The critical work of developing student literacy and competence around the issues of diversity, equity, inclusion, and justice (DEIJ) has expanded significantly with this year’s introduction of the Middle School JEDI program. (JEDI is a remix of the acronym DEIJ to lead with justice, and a fun tip of the hat to a famous fictional force fighting for good.) Now, once a schedule rotation, all 7th and 8th grade students gather in the Performing Arts Center for the JEDI Alliance assembly, where DEIJ concepts are broken down with guidance from Dean of Lower and Middle School Student Voices Tamara Jaffe ’08.

Overall, the program is designed to help students understand identity and the concepts of being a force for putting things right—being an upstander—in the pursuit of justice and equity. Students are also introduced to facts regarding race and identity which they can dissect and draw understanding from. To date, Jaffe has introduced the topics of courageous conversations (discussing protocols to have difficult conversations) and family heritage focusing on intergenerational experiences.

According to Lower & Middle School Director Dr. Zanita Kelly, what started out years ago as informal conversations with students has been built into a more structured, formalized program for students with the hiring of Jaffe and Director of Equity Ian Tatum. “With the JEDI program, which started last year as a club that was very popular, students are taught how to safely engage in difficult conversations so that they aren’t feeling shamed, embarrassed, or upset.”

“Our students are telling us that they need these conversations,” Dr. Kelly explained. “Social media has opened up the world to students whether they are prepared for it or not, and the DEIJ programming allows students both space and grace to put the tools they are learning to practice with low stakes. They are curious, and this is their sandbox.”

JEDI assemblies focus on topics that will make it easier for students to thrive within their communities. For example, the family heritage assembly was titled “Who Defines You?,” in which students learned about how family structures go beyond the nuclear definition and the myriad of ways in which a family can be identified. They were also introduced to the concept of a circle of care, which allows them to delve into the intersection of family and those who care for them.

Skills developed in the JEDI program are used in the Middle School affinity groups, which are spaces for students of shared cultural, racial, ethnic, or other backgrounds to meet, support one another, and discuss various topics. In the groups, students can have serious conversations in a healthy and productive manner. The student affinity groups will also lead their own JEDI assemblies later in the year on topics they feel are important, Jaffe said.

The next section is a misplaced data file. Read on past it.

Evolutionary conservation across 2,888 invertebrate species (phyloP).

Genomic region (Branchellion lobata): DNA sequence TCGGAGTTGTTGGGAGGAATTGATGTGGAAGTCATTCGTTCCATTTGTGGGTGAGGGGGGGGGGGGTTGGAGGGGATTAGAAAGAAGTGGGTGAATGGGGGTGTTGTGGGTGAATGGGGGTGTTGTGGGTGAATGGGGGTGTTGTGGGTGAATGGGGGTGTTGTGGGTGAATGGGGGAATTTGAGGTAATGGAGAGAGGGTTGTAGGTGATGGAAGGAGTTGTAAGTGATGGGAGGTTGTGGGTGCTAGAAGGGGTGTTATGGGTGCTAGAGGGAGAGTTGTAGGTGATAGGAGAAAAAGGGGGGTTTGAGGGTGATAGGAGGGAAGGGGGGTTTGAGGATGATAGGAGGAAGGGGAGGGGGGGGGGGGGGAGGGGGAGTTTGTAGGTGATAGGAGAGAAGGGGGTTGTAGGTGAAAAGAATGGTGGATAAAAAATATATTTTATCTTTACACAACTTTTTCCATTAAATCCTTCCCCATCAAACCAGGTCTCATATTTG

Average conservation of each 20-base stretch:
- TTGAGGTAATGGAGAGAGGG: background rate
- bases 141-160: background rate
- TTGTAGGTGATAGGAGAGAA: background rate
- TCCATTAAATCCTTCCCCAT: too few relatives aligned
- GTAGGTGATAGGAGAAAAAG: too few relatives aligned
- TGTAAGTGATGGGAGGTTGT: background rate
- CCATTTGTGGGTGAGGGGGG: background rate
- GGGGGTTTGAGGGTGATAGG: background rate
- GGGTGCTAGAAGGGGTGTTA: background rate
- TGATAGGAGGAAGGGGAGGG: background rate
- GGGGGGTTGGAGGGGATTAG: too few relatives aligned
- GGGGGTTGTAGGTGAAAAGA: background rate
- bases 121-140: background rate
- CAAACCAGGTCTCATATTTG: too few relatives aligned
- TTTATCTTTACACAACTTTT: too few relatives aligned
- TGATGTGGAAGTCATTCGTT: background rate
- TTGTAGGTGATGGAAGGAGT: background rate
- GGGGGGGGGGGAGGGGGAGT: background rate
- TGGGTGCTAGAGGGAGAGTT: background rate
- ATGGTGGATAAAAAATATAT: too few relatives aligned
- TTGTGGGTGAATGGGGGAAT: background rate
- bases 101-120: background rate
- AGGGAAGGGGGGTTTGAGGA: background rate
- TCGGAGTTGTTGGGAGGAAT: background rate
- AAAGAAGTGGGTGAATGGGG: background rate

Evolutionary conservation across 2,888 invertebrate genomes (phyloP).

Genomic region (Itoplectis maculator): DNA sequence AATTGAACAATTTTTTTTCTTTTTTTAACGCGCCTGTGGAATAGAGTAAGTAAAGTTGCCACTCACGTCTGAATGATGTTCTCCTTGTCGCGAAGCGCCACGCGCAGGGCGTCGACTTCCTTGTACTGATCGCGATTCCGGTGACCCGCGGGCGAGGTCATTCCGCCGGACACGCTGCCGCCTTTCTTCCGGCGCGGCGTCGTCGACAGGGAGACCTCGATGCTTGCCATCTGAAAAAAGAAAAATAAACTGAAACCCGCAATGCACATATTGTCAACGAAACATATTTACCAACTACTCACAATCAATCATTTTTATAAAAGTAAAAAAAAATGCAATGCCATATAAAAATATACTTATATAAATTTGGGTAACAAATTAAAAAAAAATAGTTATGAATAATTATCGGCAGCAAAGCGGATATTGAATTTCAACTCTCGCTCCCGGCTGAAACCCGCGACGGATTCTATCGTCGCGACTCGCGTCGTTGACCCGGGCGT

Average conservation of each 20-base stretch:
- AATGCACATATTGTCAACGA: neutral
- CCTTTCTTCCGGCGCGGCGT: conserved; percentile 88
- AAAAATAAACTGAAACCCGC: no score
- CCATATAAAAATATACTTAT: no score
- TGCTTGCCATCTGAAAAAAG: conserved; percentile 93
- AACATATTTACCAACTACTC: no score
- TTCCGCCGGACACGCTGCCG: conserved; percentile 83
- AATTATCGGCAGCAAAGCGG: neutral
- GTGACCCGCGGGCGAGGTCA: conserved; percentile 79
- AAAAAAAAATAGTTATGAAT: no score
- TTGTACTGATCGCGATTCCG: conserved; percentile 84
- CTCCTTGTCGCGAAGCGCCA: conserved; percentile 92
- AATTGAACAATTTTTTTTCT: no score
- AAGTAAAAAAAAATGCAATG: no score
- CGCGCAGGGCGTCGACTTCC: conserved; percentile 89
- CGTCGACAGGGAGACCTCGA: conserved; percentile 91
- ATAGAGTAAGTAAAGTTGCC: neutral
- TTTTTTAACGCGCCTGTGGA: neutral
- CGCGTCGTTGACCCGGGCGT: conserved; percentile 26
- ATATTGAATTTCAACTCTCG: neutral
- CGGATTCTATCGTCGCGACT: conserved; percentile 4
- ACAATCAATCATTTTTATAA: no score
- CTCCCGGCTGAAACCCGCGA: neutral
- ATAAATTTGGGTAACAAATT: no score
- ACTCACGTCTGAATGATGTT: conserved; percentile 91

“According to research, children are aware of identities and differences at a very young age, and affinity groups help to lessen the negative impacts of isolation related to their identity groups,” said Tatum. “Affinities provide space for students to share who they are and the experiences specific to their identities, which helps to promote greater inclusion in the community.”

The JEDI program and affinity spaces are not graded, but they are an important co-curricular part of the Middle School education at Westridge, building on the Lower School Council program. Dr. Kelly has added DEIJ topics to Council using the developmental framework appropriate for kids ages 9 to 11.

For example, identity was discussed during the initial Council meetings. At their age, students talk about identity to understand who they are, who their family is, what their values are, and friendship building. In Middle School, students begin discussing identity in-depth around their culture, sexuality, and other realms in their Human Development classes, JEDI, and affinity spaces.

“In Middle School, in particular, it’s very difficult to talk about identity because you’re trying to figure out your identity and anything that might possibly ‘other’ you from the group usually does not get discussed,” Jaffe said. By explaining the ‘why’ behind more serious topics, she gets more buy-in and participation from students. While these topics are difficult and sometimes jarring, she contends that there is no better way to grow into someone who is compassionate and respectful than through learning about one’s identity and the identity of those around them.

Jaffe recognizes that some lessons may take some time to grasp, but with that said: “I’ve found that Westridge students are really some of the most capable people that I’ve ever met, and that really becomes apparent as they get older and go out and change the world,” she concluded.